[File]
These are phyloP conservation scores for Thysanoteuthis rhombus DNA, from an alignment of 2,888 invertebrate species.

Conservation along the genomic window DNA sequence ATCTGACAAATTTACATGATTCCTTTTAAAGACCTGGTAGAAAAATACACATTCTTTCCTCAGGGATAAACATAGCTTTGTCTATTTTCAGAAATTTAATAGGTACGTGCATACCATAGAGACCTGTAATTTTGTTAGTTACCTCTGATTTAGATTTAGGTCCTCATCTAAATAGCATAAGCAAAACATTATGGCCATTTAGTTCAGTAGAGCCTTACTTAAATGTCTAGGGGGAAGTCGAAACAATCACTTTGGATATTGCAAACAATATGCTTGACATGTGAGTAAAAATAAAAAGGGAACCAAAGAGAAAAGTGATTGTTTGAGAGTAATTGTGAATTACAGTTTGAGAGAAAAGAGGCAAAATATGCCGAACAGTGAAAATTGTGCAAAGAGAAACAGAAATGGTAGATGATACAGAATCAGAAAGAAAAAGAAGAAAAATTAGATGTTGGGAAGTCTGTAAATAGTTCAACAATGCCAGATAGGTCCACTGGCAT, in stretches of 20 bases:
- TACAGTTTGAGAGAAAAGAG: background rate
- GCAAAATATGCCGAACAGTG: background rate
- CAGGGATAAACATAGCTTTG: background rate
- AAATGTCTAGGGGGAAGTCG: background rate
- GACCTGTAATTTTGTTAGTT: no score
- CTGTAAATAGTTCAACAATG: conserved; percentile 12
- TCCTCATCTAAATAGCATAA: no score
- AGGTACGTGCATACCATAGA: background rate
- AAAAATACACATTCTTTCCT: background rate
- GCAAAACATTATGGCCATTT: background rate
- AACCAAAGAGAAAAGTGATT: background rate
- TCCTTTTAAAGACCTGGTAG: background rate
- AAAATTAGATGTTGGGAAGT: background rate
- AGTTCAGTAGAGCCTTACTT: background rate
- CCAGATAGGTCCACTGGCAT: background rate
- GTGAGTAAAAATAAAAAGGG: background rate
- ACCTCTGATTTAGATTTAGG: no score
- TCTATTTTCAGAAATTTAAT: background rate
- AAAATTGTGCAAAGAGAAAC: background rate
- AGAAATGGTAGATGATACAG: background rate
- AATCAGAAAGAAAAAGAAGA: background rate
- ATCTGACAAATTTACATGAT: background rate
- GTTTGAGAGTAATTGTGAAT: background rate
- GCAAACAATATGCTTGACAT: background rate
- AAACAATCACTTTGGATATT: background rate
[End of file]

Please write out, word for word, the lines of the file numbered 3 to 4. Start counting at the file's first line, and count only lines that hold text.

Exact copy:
- TACAGTTTGAGAGAAAAGAG: background rate
- GCAAAATATGCCGAACAGTG: background rate